At the University of Illinois at Urbana-Champaign, Hotchkiss built visibility for the collections and promoted the study of primary resources as an integral part of the school’s curriculum. She oversaw the acquisition of significant collections, including the papers of African American poet Gwendolyn Brooks and unpublished letters by French novelist Marcel Proust. In addition, she served as editor-in-chief of Women in Print, a digital humanities publishing project of the University of Illinois Press. The initiative was honored recently by the Center for Research Libraries.
From 1993 to 2005, Hotchkiss was the J.S. Bridwell Foundation Endowed Librarian and professor of medieval studies at Southern Methodist University, where she raised more than $16 million for the library’s endowment and introduced many new community initiatives, including hands-on workshops in printing and book arts.
She also served as library director for Austin Presbyterian Theological Seminary and was employed by Yale University’s Divinity School Library. She earned three degrees — master of arts, master of philosophy, and doctorate in medieval studies — all from Yale. In addition, she earned a master of library science from Southern Connecticut State University.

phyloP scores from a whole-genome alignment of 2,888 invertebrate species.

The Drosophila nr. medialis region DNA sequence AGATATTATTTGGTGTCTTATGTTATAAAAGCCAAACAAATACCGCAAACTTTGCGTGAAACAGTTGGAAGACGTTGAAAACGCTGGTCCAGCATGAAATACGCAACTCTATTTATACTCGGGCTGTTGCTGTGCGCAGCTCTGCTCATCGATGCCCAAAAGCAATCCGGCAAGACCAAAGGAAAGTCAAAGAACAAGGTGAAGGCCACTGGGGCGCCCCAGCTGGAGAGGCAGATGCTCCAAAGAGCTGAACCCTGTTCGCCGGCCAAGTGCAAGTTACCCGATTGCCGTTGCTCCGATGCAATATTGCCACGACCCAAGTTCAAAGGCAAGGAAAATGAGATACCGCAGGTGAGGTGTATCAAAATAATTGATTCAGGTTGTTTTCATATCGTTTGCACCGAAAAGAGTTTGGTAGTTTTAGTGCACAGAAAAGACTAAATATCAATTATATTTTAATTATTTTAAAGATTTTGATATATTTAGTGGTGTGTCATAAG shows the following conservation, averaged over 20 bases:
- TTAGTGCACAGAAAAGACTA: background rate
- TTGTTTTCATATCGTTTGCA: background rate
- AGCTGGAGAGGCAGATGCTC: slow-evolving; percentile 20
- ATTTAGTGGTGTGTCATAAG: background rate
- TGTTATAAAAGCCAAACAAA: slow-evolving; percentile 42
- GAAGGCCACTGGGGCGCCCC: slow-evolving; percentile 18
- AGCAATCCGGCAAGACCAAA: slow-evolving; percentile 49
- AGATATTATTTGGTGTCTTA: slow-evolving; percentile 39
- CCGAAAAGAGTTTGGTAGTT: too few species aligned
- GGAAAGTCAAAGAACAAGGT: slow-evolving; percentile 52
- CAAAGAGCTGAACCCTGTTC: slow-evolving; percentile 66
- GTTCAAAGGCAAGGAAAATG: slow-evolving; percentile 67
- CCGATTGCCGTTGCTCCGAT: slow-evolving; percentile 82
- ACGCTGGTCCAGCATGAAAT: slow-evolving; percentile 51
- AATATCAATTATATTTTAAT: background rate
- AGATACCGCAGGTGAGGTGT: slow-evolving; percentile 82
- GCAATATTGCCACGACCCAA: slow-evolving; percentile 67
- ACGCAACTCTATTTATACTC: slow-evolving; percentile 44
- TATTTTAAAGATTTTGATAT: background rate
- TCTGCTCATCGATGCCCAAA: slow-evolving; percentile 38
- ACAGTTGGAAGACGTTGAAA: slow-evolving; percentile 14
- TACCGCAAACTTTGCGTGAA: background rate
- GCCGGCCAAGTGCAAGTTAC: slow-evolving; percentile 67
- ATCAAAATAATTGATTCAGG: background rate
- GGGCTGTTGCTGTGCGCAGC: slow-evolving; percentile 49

Hotchkiss, who grew up in Cincinnati, graduated summa cum laude with a bachelor of arts from the University of Cincinnati. During her undergraduate years, she also studied at the University of Tȕbingen in Germany.
She is the author of several publications in cultural history, religion, and the history of books and printing. These include Clothes Make the Man: Female Transvestism in Medieval Europe (1996), English in Print from Caxton to Shakespeare to Milton (2008), and Creeds and Confessions of Faith in the Christian Tradition, a four-volume work she co-authored with Jaroslav Pelikan (2003).
“My work as a scholar means that I truly understand the research needs of students and faculty, and I hope that I am a better librarian because of it,” Hotchkiss said. “For me, librarianship is not just a profession, it is a vocation.”
To foster the next generation of libraries, Hotchkiss was the founding director of the Midwest Book and Manuscript Studies program in the Graduate School of Library and Information Science at Illinois. The program offers a certificate in Special Collections librarianship to students who complete the course of study.
Hotchkiss is a member of the Special Collections steering committee of the International Federation of Library Associations and the founder of YaleLAMPS, a shared interest group for librarians and museum professionals.